Hong Kong Chooses Ann Hui's 'A Simple Life' for Oscar Foreign Language Submission
HONG KONG – Director Ann Hui’s award-winning drama A Simple Life is selected to represent Hong Kong as the candidate for the 84th Academy Awards best foreign-language film, the Federation of Motion Film Producers announced on Thursday.
Female lead Deanie Ip, who plays a domestic helper that has worked for the same family for more than half a century and raised the character played by Andy Lau, was named the Best Actress at the 67th Venice International Film Festival, where A Simple Life premiered earlier this month. The film, based on the true experiences of its producer Roger Lee, and backed by China’s Poly Bona and Andy Lau’s Focus Films, also took home various accolades in Italy in recognition of its theme of equality.
The Federation selected the drama as the Oscar foreign-language film race contender from Hong Kong with a unanimous vote from its 11 board members, the Federation’s chairman Crucindo Hung told The Hollywood Reporter. The Peter Chan-directed Wu Xia, and Overheard 2 from writers-directors Alan Mak and Felix Chong, were also on the shortlist.
Hung said the Federation chose A Simple Life, which he called “a film by a remarkable director showcasing an unsurpassed performance from an extraordinary actress,” for its distinctive Hong Kong character in the portrayal of the intimate relationship and emotional bond between live-in domestic helpers and their employers that is part of the home life of many Hong Kong people.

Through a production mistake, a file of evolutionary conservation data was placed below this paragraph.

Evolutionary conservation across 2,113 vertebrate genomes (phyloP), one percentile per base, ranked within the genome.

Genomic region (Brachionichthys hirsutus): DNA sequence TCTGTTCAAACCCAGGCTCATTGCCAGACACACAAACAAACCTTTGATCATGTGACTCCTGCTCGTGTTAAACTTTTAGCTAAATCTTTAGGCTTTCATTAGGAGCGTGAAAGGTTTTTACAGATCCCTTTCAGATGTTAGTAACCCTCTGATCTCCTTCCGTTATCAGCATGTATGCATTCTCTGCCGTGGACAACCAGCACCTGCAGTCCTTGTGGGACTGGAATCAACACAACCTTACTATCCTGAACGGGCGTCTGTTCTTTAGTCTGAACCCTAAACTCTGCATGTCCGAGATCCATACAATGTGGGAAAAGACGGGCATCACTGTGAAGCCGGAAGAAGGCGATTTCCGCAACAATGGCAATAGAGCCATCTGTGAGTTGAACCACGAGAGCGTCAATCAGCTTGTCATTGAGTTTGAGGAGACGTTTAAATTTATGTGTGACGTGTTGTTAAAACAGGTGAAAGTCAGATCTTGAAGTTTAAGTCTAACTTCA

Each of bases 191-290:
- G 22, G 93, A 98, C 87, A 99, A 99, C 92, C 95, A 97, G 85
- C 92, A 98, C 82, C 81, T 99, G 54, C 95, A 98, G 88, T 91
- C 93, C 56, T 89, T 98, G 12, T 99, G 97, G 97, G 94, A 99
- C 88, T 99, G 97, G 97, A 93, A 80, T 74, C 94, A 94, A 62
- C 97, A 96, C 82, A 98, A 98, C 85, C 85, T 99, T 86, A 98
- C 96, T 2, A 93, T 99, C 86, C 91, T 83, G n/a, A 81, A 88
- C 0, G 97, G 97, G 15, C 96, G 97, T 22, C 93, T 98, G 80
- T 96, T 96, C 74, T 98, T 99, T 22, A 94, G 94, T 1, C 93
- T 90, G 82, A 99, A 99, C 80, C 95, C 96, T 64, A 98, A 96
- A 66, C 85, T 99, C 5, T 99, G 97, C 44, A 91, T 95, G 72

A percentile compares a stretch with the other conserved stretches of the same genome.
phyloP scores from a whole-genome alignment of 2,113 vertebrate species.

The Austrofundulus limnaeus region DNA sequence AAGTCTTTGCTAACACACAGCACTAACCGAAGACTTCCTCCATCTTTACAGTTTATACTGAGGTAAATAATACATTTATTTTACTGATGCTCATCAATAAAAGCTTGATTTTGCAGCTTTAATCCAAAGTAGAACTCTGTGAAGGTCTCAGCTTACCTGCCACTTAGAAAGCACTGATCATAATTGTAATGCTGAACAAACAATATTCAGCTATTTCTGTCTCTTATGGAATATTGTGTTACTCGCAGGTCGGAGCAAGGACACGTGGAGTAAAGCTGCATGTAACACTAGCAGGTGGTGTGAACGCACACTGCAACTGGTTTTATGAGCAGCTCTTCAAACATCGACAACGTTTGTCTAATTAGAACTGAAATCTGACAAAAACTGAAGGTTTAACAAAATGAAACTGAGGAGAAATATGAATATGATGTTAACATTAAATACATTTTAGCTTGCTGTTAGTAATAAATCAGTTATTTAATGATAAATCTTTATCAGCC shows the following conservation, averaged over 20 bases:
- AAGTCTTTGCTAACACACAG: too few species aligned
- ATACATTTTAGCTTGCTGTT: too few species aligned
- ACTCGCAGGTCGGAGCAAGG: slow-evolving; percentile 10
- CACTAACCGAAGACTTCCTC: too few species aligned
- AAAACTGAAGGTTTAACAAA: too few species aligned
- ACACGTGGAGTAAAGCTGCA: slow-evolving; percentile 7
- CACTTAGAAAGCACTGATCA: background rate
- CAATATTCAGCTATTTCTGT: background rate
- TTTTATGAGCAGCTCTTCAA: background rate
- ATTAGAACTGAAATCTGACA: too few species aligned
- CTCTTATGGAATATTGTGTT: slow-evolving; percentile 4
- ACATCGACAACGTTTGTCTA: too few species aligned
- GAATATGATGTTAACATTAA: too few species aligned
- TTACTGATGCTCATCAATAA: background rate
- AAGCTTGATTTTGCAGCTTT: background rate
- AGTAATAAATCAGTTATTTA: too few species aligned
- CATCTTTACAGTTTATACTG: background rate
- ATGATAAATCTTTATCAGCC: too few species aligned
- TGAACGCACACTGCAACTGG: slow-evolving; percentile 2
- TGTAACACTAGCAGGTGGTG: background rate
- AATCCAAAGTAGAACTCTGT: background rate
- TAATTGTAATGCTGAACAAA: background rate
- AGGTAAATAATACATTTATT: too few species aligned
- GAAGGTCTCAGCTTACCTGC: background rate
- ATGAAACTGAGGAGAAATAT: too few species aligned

The Federation has high hopes for the film to receive a nomination from the Academy, 11 years after the first and only Hong Kong film was in contention in the foreign language film race since Ang Lee’s Crouching Tiger Hidden Dragon was nominated and won the award.
“The Hong Kong film industry is mostly driven by commercial films, so perhaps our past selections didn’t appeal to the taste of the Academy. But with a film like A Simple Life, which has artistic merit and reflects Hong Kong society, we hope we have a better chance this year,” Hung said.
Although the film was selected as the Hong Kong candidate in the Oscar race of the year 2011, it is set for wide release in the territory in March 2012. The distributor has scheduled five daily screenings in one cinema of two-dozen seats that has begun on Tuesday for a week, a move met with criticism locally.
“We are meeting the terms of the Academy guidelines, which said the selection has to be the selection has to be shown domestically for one week,” said Hung. “Our main concern as the selection committee is to that the film satisfy the competition criteria. We really don’t care what the critics say.”